After an unprecedented infection season, Strep A finally on the decline in the UK
The extraordinary rates of Strep A seen in the U.K. this fall and winter may be on the decline, according to the UK Health Security Agency (UKHSA).1 Nearly 30 children under the age of 15 died in the U.K. from September 2022 to January 2023 from invasive Strep A infections.
Strep A is a common infection in children that can cause scarlet fever and strep throat. There have been over 40,000 reports of scarlet fever in the U.K. since September, while the last peak from 2017-2018 witnessed only slightly more than 30,000 cases across the entire season.2
A lower threshold to prescribing antibiotics led to shortages across the country
Infections have been so intrusive that NHS England issued guidance in December for general practitioners (GPs) treating children up to age 18 across the U.K. that lowered the threshold for prescribing antibiotics with potential Strep A infections. UKHSA wrote GPs in early December asking them to “have a low threshold to consider and empirically prescribe antibiotics to children presenting with features of Group A Streptococcal (GAS) infection, including where secondary to viral respiratory illness.”3
Then, pharmacists in the U.K. began reporting shortages of the antibiotics used to treat Strep A.4 Penicillin and amoxicillin demand increased, and pharmacists dealt with annoyed customers when they could not restock the antibiotics. Wholesale prices for the drugs spiked as much as 850%, according to some pharmacists, and those prices were absorbed by the national health service or drugstores.5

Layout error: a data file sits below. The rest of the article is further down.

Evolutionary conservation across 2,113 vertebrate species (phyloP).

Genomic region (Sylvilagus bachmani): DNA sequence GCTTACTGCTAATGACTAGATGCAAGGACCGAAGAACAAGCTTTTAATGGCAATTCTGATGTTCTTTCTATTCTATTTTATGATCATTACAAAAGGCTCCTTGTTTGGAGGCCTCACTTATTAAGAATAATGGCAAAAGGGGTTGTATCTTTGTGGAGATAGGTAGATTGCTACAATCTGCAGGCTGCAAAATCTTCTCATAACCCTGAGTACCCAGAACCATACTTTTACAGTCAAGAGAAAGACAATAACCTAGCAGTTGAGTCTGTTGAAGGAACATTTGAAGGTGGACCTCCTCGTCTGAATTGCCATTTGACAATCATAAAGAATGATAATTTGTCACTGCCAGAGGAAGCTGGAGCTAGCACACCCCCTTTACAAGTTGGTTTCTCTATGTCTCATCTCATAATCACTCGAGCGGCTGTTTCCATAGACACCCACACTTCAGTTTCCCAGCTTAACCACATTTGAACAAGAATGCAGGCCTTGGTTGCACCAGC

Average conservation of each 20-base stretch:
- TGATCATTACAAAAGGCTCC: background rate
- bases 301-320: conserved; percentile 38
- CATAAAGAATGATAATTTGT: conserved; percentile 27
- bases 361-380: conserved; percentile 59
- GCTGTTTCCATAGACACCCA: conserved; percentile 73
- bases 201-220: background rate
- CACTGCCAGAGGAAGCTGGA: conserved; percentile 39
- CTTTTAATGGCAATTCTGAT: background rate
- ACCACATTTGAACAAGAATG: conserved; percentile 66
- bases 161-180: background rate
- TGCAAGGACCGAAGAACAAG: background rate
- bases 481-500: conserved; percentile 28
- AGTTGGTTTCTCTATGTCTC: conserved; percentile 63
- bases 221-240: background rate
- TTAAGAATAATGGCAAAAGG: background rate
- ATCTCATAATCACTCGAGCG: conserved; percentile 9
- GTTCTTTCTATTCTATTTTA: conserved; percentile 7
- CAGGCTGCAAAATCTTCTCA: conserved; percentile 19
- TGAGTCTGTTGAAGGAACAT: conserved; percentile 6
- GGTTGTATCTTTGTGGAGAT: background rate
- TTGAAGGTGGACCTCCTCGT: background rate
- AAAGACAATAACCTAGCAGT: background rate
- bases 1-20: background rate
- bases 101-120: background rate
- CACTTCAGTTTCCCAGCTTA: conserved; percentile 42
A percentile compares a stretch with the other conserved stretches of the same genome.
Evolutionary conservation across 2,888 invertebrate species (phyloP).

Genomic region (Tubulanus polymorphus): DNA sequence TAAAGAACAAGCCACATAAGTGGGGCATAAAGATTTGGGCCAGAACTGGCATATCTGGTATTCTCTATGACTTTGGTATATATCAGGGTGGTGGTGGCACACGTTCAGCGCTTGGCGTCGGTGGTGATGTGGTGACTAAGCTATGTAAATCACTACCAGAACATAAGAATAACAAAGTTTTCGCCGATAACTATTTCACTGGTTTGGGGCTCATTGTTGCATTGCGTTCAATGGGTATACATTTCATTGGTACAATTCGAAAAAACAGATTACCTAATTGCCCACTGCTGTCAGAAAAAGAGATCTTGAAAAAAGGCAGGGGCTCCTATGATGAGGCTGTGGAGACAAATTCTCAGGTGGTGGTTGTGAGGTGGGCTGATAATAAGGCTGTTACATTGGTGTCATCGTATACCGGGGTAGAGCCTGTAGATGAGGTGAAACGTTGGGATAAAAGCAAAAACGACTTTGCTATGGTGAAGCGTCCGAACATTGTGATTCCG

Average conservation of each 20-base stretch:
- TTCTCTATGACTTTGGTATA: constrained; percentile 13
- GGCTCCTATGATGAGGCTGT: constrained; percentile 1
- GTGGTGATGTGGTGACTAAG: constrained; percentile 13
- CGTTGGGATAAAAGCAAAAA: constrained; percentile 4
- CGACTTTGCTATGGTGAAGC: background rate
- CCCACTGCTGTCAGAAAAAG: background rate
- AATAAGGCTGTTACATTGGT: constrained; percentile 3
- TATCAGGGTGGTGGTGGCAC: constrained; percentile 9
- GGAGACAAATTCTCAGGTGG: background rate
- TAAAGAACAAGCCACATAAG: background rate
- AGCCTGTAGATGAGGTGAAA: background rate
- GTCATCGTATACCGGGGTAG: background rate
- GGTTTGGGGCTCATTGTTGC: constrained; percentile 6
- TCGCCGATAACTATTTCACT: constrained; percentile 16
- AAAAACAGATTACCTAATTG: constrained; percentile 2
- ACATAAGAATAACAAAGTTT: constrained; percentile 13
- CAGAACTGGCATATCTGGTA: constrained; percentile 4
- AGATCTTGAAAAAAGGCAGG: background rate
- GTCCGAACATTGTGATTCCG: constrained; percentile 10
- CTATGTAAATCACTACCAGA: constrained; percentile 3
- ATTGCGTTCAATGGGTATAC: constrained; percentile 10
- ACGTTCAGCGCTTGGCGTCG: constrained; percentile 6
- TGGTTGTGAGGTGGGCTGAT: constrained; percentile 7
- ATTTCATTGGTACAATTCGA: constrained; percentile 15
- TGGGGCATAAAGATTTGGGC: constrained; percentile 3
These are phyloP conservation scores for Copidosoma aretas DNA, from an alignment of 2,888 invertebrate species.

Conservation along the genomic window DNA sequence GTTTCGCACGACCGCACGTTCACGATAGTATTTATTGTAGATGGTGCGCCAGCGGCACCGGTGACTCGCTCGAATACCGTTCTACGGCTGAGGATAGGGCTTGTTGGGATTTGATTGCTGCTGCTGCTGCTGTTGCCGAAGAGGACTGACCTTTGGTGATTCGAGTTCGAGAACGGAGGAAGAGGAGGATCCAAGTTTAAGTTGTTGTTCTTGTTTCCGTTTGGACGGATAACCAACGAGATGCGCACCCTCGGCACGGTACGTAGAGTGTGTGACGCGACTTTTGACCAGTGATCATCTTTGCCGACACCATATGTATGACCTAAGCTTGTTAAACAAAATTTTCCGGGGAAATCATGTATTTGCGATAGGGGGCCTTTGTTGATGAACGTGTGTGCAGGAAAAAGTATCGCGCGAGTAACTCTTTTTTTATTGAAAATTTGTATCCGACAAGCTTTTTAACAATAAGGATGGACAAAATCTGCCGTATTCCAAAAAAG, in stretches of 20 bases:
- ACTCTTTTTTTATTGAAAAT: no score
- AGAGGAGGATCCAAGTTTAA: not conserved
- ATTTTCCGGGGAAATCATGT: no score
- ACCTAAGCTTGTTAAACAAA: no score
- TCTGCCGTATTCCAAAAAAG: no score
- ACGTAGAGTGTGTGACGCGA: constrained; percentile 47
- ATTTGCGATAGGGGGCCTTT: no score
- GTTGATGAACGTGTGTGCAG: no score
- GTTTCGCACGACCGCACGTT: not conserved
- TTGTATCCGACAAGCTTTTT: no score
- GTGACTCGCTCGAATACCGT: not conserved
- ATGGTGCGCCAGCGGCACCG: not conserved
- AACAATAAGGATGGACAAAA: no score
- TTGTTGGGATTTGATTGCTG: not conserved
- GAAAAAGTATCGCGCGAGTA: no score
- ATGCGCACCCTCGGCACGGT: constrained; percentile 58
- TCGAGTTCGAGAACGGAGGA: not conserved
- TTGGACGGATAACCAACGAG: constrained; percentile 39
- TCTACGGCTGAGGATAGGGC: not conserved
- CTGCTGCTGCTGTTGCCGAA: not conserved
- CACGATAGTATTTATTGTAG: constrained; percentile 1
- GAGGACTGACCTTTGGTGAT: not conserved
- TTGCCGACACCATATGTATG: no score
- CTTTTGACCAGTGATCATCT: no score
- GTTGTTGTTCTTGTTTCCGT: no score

The interim guidance issued to GPs in December ended, effective Feb. 15, due to recent falling rates in Strep A and GPs have been advised to return to the National Institute for Health and Care Excellence (NICE) Sore Throat (Acute) NG84 guideline for all age groups.
In-office testing is key
At-home Strep A tests are not sold in England through NHS because NICE has said their accuracy is uncertain. But Strep A home test kits sold out online across the country during the infection spike in December as parents tried to find ways to diagnose their children.6
“It is a clinical diagnosis,” Professor Kamila Hawthorne, chair of the Royal College of GPs, told The Guardian. “So long as the parent watches their child and brings their child in.”
Testing involves a throat swab taken by physicians, which is used for confirmation of infection and then for contact tracing.
SEKISUI Diagnostics offers the OSOM® Strep A Test for Healthcare Professionals. It is a color immunochromatographic assay intended for the qualitative detection of Group A Streptococcus antigen directly from throat swab specimens.
It has easy-to-read two color results and 96% sensitivity (98% specificity versus culture). It includes two additional test sticks for external QC testing, and it provides results in five minutes.
1 Strep A infections may be on the decline early indications suggest, Nursing in Practice
2 Group A streptococcal infections: activity during the 2022 to 2023 season, UK Health Security Agency
4 UK pharmacists report shortages of strep A antibiotics, The Guardian